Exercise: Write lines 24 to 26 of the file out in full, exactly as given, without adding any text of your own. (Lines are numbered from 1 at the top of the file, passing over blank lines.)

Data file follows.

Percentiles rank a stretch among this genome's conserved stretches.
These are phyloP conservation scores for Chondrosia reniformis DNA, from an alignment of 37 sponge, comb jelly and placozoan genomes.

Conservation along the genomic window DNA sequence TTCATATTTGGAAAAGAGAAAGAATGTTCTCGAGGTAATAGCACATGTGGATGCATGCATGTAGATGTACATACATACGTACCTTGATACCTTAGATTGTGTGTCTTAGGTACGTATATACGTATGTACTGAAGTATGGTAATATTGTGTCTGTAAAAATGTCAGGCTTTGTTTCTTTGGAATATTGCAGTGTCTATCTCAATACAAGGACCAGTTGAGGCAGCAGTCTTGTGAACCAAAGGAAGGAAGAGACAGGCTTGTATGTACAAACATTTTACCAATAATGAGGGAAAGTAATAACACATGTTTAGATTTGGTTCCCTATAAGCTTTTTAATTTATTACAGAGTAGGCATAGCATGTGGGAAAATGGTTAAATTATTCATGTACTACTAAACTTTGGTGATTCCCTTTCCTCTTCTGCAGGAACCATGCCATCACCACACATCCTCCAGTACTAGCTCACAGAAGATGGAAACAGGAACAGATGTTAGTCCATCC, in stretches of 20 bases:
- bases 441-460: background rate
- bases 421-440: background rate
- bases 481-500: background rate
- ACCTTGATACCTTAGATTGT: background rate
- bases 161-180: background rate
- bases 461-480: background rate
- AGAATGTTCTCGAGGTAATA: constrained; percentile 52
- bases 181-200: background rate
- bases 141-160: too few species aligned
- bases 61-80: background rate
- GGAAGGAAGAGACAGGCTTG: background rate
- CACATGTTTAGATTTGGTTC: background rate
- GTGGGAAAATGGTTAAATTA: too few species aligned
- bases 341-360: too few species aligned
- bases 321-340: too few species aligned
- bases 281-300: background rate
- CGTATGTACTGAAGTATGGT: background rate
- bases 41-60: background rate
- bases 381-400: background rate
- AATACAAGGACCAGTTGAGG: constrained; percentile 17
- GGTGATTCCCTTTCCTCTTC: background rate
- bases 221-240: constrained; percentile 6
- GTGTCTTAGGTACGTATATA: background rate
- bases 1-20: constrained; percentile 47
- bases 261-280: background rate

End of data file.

- GGTGATTCCCTTTCCTCTTC: background rate
- bases 221-240: constrained; percentile 6
- GTGTCTTAGGTACGTATATA: background rate